Graphene enters the stratosphere

Graphene’s usefulness on Earth has already been established in the last decade. It is now an opportune time to expand its prospects for use in space applications – an area touted as being the most challenging to modern technology – and shift the paradigm of materials science. Space is the final frontier for graphene research, and I believe this is the first time that graphene has entered the stratosphere,”
– Professor Antonio Castro Neto

On 30 June 2018, the spacecraft was launched over the Mojave Desert in the United States. CA2DM has teamed up with US-based aerospace company Boreal Space to test the properties of graphene after it has been launched into the stratosphere. The results could provide insights into how graphene could be used for space and satellite technologies.

During the launch, the spacecraft was sent into suborbital environment, and the graphene material was subjected to harsh conditions like rapid acceleration, vibration, acoustic shock, strong pressure and a wide range in temperature fluctuations. The sample re-entered Earth’s atmosphere after a 71-second flight, parachuting to a landing in the Mojave Desert.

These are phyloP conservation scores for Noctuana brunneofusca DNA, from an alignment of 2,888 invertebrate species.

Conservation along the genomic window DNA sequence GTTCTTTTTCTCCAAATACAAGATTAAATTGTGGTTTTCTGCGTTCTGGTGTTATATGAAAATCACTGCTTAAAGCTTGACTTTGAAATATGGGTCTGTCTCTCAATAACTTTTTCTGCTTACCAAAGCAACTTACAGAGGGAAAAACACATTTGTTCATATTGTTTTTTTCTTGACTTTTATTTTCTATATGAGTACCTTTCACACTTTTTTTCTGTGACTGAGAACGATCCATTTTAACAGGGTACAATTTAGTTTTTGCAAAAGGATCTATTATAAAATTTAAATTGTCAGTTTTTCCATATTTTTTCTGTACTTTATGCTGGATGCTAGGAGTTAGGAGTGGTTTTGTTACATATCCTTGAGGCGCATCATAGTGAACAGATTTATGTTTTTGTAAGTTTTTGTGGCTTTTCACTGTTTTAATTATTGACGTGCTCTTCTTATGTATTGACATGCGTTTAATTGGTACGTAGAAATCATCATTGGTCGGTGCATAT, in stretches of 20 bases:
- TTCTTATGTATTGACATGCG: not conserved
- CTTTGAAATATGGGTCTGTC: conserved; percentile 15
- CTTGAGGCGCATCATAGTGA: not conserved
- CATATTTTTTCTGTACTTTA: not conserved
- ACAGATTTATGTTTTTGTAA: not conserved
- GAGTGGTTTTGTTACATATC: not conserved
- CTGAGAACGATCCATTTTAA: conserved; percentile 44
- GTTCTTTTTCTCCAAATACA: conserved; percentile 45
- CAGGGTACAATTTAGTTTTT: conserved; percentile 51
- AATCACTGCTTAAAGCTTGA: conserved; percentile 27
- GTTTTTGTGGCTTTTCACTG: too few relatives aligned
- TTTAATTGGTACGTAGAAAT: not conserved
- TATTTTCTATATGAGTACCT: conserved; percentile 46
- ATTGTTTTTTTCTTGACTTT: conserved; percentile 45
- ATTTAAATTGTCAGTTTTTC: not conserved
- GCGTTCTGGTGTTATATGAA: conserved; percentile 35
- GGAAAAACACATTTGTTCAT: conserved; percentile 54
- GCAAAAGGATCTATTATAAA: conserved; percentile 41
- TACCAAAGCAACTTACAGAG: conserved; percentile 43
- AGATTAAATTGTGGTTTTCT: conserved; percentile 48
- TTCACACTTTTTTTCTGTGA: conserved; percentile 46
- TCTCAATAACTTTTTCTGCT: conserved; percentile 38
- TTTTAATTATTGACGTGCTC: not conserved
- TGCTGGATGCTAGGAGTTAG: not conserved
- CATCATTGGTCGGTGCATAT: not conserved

The graphene sample was retrieved on the same day, and the CA2DM team is carrying out tests to assess if its structural properties and stability were affected during the launch and landing. In particular, the team will utilise Raman spectroscopy techniques to detect the presence of defects in the sample.

“If this research collaboration is able to demonstrate that graphene maintains its various properties and features after being launched into suborbital environment, it will open up exciting new opportunities for graphene to be incorporated into technologies suitable for outer space and aerospace missions. Such technologies can include electro-magnetic shielding, efficient solar power generation, and excellent thermal protection,” said Prof Castro Neto.

Read full news here.

Related news: